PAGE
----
Director: Chang Zheng
Cast: Duan Yi Hong, Yu Nan, Wang Jing Chun, Cheng Tai Shen
Runtime: 1 hr 47 mins
Rating: M18 (Sexual Scene and Violence)
Released By: Shaw Organisation
Opening Day: 18 January 2018
Synopsis: Zhao Xu Dong is a blaster technician in the mining town of Hongliang. When a mine explosion occurs underground and kills four workers, Zhao is left the sole survivor. Doubtful that the explosion was a mere accident, Zhao investigates further. However, miner Wang San Bai and mine owner Li Yi are murdered. As the body count increases, Zhao becomes the prime suspect, and he must use his skills as a blaster to clear his name.
Not often in Chinese cinema do you see a noir, but ‘Explosion’ surprises not only because of its novelty but also for its quality. Taut, atmospheric and genuinely involving, Chang Zheng’s sophomore directorial effort spotlights the unsavoury side of the mining business in China as it spins a tale of a working-class individual who goes on the run in order to clear his name.
The script by Chang and his co-writer Li Meng cuts straight to the chase – by the time the opening credits end with the film’s title, lead character Zhao Xu Dong (Duan Yi Hong) is already reeling from a blast gone wrong that leaves four of his fellow workmen dead. Given how he was the one responsible for setting off the supposedly controlled explosion in the mine, Xu Dong is held accountable by his gangster-boss Li Yi, who would rather throw hush money at him and the families of the deceased than report it to the authorities.
Given his previous criminal record, Xu Dong decides against the latter too, but his puzzlement at how the accident happened sends him poking around the scene for clues. Not only does his curiosity cause him to become the police’s prime suspect for a subsequent murder, he gets into the crosshairs of a conspiracy masterminded by the debonair Cheng Fei (Cheng Taishen) and finds himself relentlessly pursued by Fei’s ruthless henchman (Yu Ailei). To raise the stakes, Xu Dong isn’t just running from the authorities and the bad guys, he also has to protect his pregnant girlfriend (Yu Nan), whom Fei has no qualms holding as collateral in exchange for his complicity.
Unlike its Hollywood equivalents, Xu Dong never becomes a one-man vigilante, given how that would be antithetical in the Mainland China context as well as run afoul of Government censors. Instead, Xu Dong remains through and through a reluctant non-conformer whose own wayward interpretation of his circumstances has led him to pursue his own course of justice, but at an unmistakable cost to himself as well as his loved ones. That subtle but clear message is not lost even on a non-Chinese audience, who will have to contend with Xu Dong’s occasionally frustrating restraint, especially when it comes to dealing with those responsible for his current predicament.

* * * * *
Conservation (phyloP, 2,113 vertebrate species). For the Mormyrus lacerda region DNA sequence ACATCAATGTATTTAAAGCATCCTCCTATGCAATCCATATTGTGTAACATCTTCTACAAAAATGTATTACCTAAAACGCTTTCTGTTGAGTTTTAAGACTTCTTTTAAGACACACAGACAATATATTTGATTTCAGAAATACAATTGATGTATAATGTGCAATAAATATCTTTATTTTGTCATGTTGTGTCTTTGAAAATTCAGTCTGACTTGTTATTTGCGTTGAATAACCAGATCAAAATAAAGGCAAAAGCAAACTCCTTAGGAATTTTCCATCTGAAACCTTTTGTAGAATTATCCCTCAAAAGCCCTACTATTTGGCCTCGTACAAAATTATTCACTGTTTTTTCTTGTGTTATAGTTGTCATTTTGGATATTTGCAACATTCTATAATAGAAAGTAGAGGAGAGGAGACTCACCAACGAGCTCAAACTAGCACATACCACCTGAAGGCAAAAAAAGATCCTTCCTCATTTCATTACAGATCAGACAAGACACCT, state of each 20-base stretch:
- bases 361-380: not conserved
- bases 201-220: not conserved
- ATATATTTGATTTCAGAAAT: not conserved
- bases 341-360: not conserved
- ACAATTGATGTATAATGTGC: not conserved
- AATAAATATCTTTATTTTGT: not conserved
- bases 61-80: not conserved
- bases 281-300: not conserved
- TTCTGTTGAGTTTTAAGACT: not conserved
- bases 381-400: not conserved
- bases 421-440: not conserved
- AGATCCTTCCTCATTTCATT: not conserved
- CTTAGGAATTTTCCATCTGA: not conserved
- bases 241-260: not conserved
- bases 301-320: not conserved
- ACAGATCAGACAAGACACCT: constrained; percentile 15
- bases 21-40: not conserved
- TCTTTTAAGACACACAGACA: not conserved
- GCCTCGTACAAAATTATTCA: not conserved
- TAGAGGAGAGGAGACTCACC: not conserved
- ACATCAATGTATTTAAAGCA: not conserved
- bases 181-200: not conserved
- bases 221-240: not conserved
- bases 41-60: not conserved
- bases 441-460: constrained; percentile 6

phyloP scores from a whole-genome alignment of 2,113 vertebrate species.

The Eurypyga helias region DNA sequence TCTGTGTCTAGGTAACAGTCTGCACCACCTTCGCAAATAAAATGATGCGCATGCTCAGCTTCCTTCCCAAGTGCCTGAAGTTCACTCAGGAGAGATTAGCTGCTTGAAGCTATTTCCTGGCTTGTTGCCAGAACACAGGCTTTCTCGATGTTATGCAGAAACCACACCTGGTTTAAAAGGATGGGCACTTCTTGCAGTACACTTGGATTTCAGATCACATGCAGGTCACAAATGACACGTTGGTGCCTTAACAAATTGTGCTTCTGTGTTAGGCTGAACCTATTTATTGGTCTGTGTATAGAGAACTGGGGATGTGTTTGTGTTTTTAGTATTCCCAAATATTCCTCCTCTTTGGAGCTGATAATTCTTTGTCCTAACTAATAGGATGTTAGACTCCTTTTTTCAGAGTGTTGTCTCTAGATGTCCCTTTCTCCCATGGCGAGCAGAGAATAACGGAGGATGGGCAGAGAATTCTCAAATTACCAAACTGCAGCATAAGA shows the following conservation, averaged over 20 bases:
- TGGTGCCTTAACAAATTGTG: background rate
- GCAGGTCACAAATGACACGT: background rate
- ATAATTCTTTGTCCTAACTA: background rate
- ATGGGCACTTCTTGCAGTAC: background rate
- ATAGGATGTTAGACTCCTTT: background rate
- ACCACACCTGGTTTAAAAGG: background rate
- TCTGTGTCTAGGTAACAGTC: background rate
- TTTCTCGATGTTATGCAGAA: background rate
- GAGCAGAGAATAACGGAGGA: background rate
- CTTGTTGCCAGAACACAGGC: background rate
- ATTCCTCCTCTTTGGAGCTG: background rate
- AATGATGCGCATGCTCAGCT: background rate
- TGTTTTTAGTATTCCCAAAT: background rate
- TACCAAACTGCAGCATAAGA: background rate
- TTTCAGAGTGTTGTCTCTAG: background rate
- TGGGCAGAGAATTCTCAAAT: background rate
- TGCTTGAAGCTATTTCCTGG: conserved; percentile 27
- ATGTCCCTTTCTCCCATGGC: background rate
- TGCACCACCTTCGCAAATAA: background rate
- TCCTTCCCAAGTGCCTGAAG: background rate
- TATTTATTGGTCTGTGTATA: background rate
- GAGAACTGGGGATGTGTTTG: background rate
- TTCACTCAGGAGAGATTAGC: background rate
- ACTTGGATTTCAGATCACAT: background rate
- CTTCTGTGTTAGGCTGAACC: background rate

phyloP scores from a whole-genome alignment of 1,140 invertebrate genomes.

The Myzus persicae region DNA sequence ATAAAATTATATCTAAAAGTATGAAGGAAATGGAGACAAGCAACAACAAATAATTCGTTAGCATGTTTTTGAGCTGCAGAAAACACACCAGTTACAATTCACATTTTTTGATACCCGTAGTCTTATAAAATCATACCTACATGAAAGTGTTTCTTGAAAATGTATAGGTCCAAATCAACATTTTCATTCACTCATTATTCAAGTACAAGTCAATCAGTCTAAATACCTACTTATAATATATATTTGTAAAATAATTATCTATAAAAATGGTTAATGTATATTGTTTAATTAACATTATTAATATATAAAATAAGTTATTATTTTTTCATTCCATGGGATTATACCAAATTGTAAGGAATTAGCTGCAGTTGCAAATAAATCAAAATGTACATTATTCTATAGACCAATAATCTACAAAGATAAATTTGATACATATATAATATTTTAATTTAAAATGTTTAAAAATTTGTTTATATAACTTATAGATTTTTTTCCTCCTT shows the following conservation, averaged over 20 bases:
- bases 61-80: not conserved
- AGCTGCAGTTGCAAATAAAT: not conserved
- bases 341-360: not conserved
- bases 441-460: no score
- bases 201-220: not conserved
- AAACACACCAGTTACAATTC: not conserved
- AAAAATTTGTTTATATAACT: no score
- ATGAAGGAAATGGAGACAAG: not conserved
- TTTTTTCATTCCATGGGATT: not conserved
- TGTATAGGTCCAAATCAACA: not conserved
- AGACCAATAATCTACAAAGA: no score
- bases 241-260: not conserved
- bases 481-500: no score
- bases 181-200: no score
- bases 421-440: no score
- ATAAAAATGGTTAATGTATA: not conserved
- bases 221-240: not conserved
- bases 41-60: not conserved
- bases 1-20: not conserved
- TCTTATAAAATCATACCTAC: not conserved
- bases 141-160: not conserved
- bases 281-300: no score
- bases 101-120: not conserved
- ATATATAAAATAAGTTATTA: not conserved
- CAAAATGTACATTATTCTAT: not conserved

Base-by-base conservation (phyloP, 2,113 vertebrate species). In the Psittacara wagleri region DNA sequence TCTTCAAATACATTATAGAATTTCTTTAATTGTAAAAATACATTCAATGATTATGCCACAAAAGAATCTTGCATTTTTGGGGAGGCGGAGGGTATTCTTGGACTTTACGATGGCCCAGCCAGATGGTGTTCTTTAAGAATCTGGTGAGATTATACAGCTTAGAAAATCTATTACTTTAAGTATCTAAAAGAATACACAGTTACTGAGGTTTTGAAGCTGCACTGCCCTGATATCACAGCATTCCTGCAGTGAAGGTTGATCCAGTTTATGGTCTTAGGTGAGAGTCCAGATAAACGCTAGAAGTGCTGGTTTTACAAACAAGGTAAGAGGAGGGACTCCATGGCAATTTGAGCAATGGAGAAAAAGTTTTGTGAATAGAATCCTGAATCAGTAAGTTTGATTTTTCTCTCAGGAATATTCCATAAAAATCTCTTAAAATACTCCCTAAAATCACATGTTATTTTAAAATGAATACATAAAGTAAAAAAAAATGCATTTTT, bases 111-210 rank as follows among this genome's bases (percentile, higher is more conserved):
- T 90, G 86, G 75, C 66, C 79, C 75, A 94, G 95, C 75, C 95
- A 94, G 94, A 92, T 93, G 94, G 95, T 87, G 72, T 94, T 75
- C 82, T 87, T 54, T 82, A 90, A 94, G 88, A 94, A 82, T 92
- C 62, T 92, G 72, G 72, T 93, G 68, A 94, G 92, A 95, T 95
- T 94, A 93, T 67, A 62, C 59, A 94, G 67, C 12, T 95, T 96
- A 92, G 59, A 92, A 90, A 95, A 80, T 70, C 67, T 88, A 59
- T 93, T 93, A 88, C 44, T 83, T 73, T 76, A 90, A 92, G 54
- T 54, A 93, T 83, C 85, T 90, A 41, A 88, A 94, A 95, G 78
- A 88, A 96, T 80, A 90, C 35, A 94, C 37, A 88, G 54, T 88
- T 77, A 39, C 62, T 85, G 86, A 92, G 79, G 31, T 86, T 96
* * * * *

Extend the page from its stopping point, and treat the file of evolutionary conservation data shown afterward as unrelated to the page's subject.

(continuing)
Notwithstanding, there are more than enough morally questionable acts in Xu Dong’s repertoire to render him an anti-hero. In order to distract the local chief Xu Feng (Wang Jingchun) and the other officers on his tail, Xu Dong sets off a small explosive in an indoor market that sends the crowd within into a panicked frenzy. To defend himself against Fei’s assassin, Xu Dong assembles a makeshift firearm which proves astoundingly lethal. And last but not least, as leverage over Fei, Xu Dong has no qualms kidnapping the former’s comatose son. Oh yes, Xu Dong isn’t entirely immune to taking matters into his own hands, although those looking for the type of revenge-fuelled mayhem typically associated with Westerns will probably be disappointed at the lengths that our lead character here is willing (or rather not willing) to go.
That doesn’t mean Xu Dong or the movie for that matter is any less realistic. Thanks to Duan’s compellingly down-to-earth performance, Xu Dong’s struggle to regain normalcy in his life never hits a false note; ditto for Yu Nan, who compliments Duan’s worn-down act with a similarly sober delivery, conveying both fear and defiance in equal measure. On his part, Cheng’s choice of locations reveals a strong grasp of mise-en-scene, particularly the grimy industrial town and the yellow desert surrounding it where much of the cat-and-mouse action is set. It’s as different from the modern-day China that we often see as it gets, and is almost a character in and of itself.
But like we said at the start, ‘Explosion’ isn’t outstanding simply because it reveals a less gleaming side of China and deals with unglamorous subjects like industrial cover-ups. Oh no, it’s a fine noir that stands on its own merit, boasting a grounded character that doesn’t settle into typical cinematic heroics. By grounding his movie in social realism too, Chang keeps the stakes real and intense, so you feel Xu Dong’s desperation, helplessness and resolve. It’s too easy to call this thriller explosive, and while the finale does pack enough of a blast, its genuine thrills lie in the raw tension it establishes from start to finish.
(Not only is it notable for being a rare noir from Chinese cinema, 'Explosion' stands out also for being a fine genre piece that keeps its stakes and its hero real)
Review by Gabriel Chong